Now I have the macOS 10.14.6 thanks to these instructions ( and generated a bootable stick using DiskMaker X (Mojave version).
    BUT unfortunately the stick is not recognized as a start volume when the “alt” key is pressed when the MacBook is started, and it is also not available as a start volume under system settings. Have already regenerated twice.
    And from 10.15.2 Catalina (Mojave installation app in the applications folder) only an error message comes up.

    Any suggestions???

    1. Hello cidero! I just googled this and apparently there are some sticks that are just not recognized as a boot volume. Another user ordered a new stick and it worked with it, although he did everything as before. Otherwise you could just check whether the stick has a GUID partition scheme. LG! Jens

      1. I was afraid of it.
        Yes, it is GUID.

        And the error message when installing from Catalina is normal, since it is newer than Mojave, right?

  13. Great article! Now I'm wondering if this also works with an older operating system. That means it would be possible to partition the hard drive on my MacBookPro and install “Sierra” on one half and a newer system, for example “Mojave” on the other half. (I have an expensive CAD program which is only supported up to Sierra. However, “IphoneXR” requires at least High Sierra to import images in HEIC format) I've been looking for a solution all weekend! =(

    1. Hello Calvin! Yes, this should also work with older Mac systems. A partition with a bootable system always appears in the startup manager if you hold down the ALT key during restart.

  14. Hello, I'm Markus and I also tried to run Mojave on an external hard drive with Catalina on a Mac Book Pro from February 2020. But unfortunately that doesn't work and the system stops briefly with the following window: The version of MacOS on the selected hard drive must be reinstalled. I worked on it for days and spent hours on the Apple Care Hotline, but no one really knew about it and just said that it should work. Yesterday an Apple employee informed me that Macs that are already shipped with Catalina cannot be started with an earlier version, not even with an external hard drive or stick solution. Can anyone confirm this, or are there any other options besides a virtual solution? Thank you in advance and thank you for the great solutions in this chat!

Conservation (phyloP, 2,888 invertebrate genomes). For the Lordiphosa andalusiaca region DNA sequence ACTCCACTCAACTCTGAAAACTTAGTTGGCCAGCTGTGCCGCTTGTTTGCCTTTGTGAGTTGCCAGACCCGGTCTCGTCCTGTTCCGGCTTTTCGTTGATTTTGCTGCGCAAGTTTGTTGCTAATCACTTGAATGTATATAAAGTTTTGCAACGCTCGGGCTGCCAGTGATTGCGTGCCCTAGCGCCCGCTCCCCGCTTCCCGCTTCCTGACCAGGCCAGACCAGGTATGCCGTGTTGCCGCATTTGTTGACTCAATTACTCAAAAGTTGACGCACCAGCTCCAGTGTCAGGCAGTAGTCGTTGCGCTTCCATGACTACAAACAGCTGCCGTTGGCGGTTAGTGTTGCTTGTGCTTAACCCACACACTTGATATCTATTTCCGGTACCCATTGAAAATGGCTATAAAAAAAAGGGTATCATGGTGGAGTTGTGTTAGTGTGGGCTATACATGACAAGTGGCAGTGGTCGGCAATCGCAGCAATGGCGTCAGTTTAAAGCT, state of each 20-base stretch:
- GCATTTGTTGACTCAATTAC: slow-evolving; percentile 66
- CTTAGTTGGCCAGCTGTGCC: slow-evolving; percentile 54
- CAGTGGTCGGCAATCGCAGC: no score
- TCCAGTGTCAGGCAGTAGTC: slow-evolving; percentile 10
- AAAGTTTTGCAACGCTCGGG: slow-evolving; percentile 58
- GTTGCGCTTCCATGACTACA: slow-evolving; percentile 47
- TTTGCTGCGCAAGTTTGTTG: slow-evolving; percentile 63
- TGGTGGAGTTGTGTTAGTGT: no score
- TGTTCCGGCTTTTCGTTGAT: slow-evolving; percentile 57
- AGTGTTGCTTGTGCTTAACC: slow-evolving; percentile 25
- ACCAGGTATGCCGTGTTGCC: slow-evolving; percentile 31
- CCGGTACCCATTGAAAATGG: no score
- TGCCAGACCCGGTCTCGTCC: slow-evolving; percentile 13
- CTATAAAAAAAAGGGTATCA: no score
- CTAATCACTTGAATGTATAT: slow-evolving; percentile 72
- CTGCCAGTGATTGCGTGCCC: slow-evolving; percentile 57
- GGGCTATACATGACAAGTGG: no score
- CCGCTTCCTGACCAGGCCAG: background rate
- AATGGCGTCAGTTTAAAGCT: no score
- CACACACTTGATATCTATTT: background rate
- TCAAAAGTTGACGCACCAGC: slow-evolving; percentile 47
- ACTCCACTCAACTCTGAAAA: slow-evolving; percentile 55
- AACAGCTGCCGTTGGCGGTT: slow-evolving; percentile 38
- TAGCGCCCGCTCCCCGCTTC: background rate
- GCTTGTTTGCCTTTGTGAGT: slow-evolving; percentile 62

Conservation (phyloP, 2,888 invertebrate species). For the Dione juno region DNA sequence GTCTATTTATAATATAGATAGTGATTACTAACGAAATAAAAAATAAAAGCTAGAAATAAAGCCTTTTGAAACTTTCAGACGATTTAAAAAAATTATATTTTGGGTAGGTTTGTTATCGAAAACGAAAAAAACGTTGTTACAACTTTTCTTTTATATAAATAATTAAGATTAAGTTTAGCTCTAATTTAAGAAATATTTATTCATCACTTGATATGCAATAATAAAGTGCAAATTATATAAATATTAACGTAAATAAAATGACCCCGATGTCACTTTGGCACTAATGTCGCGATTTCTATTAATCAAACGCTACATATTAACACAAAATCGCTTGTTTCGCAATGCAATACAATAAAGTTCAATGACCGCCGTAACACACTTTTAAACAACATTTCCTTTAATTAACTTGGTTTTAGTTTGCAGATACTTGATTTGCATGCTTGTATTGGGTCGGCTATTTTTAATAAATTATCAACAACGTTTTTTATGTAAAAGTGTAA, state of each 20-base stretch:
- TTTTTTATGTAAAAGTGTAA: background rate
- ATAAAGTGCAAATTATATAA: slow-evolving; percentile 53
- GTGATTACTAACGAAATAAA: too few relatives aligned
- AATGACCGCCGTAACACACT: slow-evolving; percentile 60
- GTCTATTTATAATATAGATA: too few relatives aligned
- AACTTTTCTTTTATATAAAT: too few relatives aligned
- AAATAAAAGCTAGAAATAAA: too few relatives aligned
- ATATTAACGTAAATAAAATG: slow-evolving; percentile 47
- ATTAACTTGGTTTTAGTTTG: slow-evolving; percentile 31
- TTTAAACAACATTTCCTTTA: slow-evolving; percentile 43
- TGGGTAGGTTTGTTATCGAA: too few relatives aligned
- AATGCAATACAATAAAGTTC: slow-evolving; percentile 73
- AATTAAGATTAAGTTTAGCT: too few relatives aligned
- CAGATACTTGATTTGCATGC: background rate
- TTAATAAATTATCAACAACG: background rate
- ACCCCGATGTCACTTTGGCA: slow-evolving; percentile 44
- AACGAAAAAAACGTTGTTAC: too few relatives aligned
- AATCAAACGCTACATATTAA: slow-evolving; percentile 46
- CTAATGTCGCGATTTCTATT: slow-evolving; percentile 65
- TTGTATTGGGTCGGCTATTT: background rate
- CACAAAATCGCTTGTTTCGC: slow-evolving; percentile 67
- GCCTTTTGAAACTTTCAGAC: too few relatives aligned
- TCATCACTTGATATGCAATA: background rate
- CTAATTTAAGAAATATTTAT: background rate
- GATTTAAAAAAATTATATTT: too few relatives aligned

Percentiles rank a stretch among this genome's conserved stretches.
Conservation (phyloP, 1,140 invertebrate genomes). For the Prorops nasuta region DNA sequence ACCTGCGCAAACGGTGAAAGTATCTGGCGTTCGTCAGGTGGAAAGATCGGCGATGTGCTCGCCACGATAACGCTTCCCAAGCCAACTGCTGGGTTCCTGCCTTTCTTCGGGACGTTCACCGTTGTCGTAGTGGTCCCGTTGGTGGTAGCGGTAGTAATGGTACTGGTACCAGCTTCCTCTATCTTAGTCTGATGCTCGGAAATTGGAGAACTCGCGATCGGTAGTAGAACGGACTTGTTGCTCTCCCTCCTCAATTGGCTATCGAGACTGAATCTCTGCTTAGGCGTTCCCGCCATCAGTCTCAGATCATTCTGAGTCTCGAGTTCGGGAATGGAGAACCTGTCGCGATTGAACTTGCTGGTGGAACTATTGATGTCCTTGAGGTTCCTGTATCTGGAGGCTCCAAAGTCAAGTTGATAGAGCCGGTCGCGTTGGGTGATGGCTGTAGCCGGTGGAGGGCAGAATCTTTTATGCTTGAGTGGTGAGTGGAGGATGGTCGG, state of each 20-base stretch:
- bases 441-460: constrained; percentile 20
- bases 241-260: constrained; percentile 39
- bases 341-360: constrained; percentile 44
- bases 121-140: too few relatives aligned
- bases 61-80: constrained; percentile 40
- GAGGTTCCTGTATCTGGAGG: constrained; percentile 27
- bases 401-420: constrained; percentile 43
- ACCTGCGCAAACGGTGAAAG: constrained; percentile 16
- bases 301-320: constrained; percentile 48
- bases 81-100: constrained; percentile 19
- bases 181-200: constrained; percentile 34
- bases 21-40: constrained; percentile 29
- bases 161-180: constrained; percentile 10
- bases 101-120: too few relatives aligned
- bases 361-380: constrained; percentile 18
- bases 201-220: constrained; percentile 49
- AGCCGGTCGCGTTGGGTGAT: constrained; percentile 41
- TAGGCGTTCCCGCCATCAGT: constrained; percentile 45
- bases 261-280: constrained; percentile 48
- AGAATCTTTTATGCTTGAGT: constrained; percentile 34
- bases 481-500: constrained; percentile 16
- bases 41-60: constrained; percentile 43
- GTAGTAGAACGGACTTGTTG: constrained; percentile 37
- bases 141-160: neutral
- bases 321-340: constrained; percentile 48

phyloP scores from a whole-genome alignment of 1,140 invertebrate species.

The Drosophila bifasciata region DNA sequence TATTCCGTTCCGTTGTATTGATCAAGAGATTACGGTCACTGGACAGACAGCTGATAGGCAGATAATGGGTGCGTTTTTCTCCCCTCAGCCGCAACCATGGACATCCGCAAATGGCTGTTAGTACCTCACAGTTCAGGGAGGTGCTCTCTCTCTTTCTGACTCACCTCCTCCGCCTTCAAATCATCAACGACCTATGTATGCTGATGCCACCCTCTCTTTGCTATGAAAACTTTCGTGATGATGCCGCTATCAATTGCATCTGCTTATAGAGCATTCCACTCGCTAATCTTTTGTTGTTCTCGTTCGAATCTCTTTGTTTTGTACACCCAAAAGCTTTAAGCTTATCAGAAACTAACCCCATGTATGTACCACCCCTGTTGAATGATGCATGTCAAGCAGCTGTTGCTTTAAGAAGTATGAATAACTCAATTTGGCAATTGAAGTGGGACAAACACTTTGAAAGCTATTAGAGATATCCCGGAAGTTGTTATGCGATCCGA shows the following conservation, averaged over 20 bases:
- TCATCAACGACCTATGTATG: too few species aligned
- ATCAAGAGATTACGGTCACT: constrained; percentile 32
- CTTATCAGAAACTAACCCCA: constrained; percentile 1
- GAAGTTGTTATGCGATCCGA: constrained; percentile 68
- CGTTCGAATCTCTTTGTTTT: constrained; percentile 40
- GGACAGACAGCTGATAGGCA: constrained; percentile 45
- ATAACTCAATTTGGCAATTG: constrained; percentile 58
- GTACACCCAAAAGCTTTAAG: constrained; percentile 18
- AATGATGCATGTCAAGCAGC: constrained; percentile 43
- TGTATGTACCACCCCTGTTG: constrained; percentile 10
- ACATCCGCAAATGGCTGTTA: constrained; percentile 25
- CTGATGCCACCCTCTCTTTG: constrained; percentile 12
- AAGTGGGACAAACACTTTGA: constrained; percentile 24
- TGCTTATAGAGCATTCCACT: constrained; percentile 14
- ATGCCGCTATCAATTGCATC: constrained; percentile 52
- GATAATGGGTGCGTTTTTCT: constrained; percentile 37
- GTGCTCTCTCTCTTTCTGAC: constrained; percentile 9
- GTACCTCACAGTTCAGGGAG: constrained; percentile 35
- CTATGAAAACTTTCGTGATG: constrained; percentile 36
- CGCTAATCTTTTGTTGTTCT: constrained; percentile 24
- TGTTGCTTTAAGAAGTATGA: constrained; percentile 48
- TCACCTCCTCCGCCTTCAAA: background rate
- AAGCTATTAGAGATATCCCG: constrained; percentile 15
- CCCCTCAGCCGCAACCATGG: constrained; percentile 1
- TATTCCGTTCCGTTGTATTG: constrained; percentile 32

1. Hi Markus! The statement from Apple support is unfortunately correct: If the Mac, like the MacBook Pro 16 inch, was already delivered with Catalina, you cannot install an older system on it or boot from it if you have it on an external hard drive. Another reader was told that too.

      1. Dear Sir Apfelot, does that really mean that your above article will then be obsolete for all Macs that come with Catalina?

        Would Martin's suggestion of cloning the disks (above) still be a way to get older 32-bit apps running?

        Or Parallels ??

        Thank you!

        1. Hello Fra! So Parallels goes. This is here described.

          Cloning the Mojave partition is also possible if you have not yet updated to Catalina. Then you would clone Mojave, for example, to an external disk and only update the internal one to Catalina. So you can still run the 32-bit apps on the external one.

          Regarding the question with the Macs: If you order a MacBook from 2018 now, it will also be shipped with Catalina. However, since copies of this model were released with an older macOS in 2018, you can of course also downgrade here. Only if a macOS other than Catalina has NEVER been used on the model, then nothing but Catalina or a higher macOS can be run on this Mac.